Social Policy in an Ageing Society

Social Policy in an Ageing Society

Age and Health in Singapore

David Reisman

Around half the world’s population live in countries where the fertility rate is far below the replacement rate and where life expectancy is increasing dramatically. Using Singapore as a case study, Social Policy in an Ageing Society explores what might happen in a dynamic and prosperous society when falling births, longer life expectancy and rising expectations put disproportionate pressure on scarce resources that have alternative uses.

Chapter 4: Affordable Health Care

David Reisman

Subjects: asian studies, asian economics, asian politics and policy, asian social policy, economics and finance, asian economics, health policy and economics, public sector economics, politics and public policy, asian politics, social policy and sociology, ageing, comparative social policy, economics of social policy, health policy and economics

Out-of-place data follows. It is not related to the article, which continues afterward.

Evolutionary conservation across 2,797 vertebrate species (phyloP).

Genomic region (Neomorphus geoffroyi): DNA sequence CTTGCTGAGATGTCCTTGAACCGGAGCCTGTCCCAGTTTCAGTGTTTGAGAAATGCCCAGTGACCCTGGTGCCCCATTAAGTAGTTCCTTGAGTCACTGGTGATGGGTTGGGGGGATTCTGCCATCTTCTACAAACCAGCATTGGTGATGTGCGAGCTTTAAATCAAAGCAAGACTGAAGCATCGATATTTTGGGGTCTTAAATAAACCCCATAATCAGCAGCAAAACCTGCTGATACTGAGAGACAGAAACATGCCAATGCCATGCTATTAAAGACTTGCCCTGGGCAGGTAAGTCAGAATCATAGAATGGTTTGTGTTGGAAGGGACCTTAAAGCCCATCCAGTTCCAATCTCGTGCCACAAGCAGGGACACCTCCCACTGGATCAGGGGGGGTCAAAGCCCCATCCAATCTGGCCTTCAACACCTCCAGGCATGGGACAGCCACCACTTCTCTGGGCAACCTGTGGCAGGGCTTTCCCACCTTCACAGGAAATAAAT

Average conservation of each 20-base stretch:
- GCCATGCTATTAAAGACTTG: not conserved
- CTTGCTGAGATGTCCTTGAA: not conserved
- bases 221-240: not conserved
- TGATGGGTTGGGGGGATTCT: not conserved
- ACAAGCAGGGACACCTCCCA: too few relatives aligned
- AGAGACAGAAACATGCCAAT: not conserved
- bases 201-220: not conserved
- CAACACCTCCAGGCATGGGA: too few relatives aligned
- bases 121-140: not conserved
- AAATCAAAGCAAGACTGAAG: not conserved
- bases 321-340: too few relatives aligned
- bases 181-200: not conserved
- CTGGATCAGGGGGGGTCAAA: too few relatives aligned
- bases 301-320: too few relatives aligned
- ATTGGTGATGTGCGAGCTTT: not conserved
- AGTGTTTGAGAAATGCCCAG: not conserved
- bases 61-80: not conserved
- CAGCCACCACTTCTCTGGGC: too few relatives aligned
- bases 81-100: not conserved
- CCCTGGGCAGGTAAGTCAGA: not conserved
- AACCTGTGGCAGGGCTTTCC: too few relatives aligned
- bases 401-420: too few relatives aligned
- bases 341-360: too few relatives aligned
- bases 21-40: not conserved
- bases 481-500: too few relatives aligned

CPF is a republic with three states. The Ordinary and Special Accounts were visited in Chapter 3. The Medisave Account will be visited in Chapter 5. The present chapter deals with the philosophy of care. Health policy is about morbidity and mortality. Yet it is about the national ideology and the social consensus as well. This chapter argues that Singapore’s three Ms of medical savings, medical insurance and medical assistance can only be understood in the context of the tasks and objectives that the system has set itself. The Government in 1993 issued a White Paper. That document, Cmd. 16, Affordable Health Care, remains the guiding light and the manifesto. In it the policy-makers state that, while health status must be the primary maximand, subordinate objectives must also be defined in order that the route and not just the destination should be in line with the national need. Affordable Health Care sets out five intermediate objectives, five agreedupon ends along the way (Ministry of Health, 1993: 2). The five sections of this chapter explain in turn the properties of those subordinate goals. 4.1 PROMOTION AND PREVENTION The first goal is ‘to nurture a healthy nation by promoting good health’. The first objective relates to education and deterrence, in the belief that prevention is cheaper and more humane than a subsequent cure: ‘The most effective way of reducing disease levels in a community is to prevent the onset of the disease condition . . . Disease prevention . . . has formed the basis for health care...

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